“Why me?” is a question so many of us ask when tragedy strikes and our life path suddenly becomes rocky.
Instead of cruising along, it seems as though we are now stumbling with each step. Every day we question why we are being tested—trying to overcome adversity while seeking a way out of this mess—but sometimes it is not humanly possible to come through the situation by ourselves.
I learned this lesson after nearly dying on the interstate.
On June 15, 2000, my 13-month old twins and I were hit in a nightmarish head-on-collision. Another driver was trying to evade capture by police by purposely going the wrong way on the interstate and intentionally crashed into our car.
The doctors did not expect me to live, but they proceeded to operate on me in attempts to save my life.
I was unconscious and on a respirator for seven days. They told my husband that with my severe head injury, I would probably not awaken, but if by some miracle I did regain consciousness, I would be a vegetable, and I would most likely never use my left arm or walk again.
After twelve surgeries where the doctors rebuilt me with metal parts, coupled with years of physical therapy, I am now a published author, motivational speaker, and child passenger safety activist.
To provide some insights into ways to transform a tragedy into a triumph, let’s start with one evening a few months after the wreck when I was sitting in my wheelchair with three non-functioning limbs.
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My father-in-law told me that I should become a motivational speaker. He said, “Ginny, you have been through a test and now you have a testimony. You are going through a mess and you will have a message. You need to get out there and encourage others who are going through challenges.”
In the coming months, I focused on healing, and he helped me learn the art of inspirational speaking. On May 17, 2001, I gave my first motivational talk to the founders of the hospital where I had re-learned to walk.
There’s an acronym to help you remember the ways to overcome adversity and transform tragedy into triumph: T.R.U.S.T.
How To Transform Tragedy Into Triumph
1. Turn around.
First of all, the “T” reminds us to turn around when we are faced with a difficult situation. Look at your problem from a different perspective. You need to rely on your support system, both spiritual and human, for help with working through the challenge.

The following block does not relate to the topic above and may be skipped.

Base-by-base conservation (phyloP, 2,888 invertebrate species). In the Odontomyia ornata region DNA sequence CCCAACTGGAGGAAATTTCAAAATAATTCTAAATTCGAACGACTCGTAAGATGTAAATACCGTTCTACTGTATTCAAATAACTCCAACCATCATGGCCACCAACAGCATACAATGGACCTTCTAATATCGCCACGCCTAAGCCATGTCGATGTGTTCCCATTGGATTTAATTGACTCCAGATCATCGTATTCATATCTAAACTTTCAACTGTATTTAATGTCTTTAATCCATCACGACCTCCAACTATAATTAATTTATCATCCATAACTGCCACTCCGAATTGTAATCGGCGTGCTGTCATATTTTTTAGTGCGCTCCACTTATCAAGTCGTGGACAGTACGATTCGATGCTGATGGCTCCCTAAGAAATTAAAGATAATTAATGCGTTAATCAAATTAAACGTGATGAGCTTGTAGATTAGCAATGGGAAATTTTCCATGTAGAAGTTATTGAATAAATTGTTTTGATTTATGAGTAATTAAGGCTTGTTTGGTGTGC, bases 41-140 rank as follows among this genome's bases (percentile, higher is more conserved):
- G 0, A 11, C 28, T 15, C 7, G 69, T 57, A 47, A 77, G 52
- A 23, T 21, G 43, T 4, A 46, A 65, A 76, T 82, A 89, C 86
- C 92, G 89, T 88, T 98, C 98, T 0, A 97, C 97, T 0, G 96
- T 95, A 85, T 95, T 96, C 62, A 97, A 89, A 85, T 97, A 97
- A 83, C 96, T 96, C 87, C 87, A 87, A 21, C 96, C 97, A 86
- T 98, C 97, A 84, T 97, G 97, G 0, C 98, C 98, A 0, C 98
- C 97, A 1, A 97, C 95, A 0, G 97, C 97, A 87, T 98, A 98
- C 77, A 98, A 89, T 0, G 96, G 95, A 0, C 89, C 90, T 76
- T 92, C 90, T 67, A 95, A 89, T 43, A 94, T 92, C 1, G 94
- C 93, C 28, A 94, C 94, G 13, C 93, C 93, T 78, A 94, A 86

Secondly, the “R” stands for resolve. When I teach audiences how to overcome challenges and reach their goals, I emphasize the importance of gathering the resolve to make it through the hard times. Focus on why you need to do it.
Next, the “U” stands for understand. You need to seek understanding of your situation and become aware of answers that may be as near as right in front of you.
Share your story with others. There will be times when you feel called to tell your story to other people who need to hear it for inspiration to work through their challenges.
Finally, the “T” reminds us that we are meant to thrive, not to just exist or survive! We are being called each day to stand up and stand out for who and what we believe in…to smile and be a ray of hope in someone else’s life.
When traveling a rocky path in life, seek to find ways you can use your situation to inspire someone else. It will help you mitigate your own tragic moments while you try to re-focus. Share your story with others who need to hear it. I am here for a reason. You are here for a reason. We are all spiritually gifted and given opportunities to use those gifts to help others. Call it purpose. Remember: it’s not what happens to you that matters, but rather what you do with what happens to you.
On June 15, 2000, Ginny Frings survived a head-on car collision, when another driver was driving the wrong direction on the interstate evading police. Her 13-month old twins were in the back seat. This experience inspired her to encourage others experiencing tough times. Ginny is the author of the recently published Blue-Eyed Ruse. It is an inspirational book written about the pains and triumphs of a newly widowed mother, who discovers her late husband was not the man he said he was.
Photo by Fredrika Staf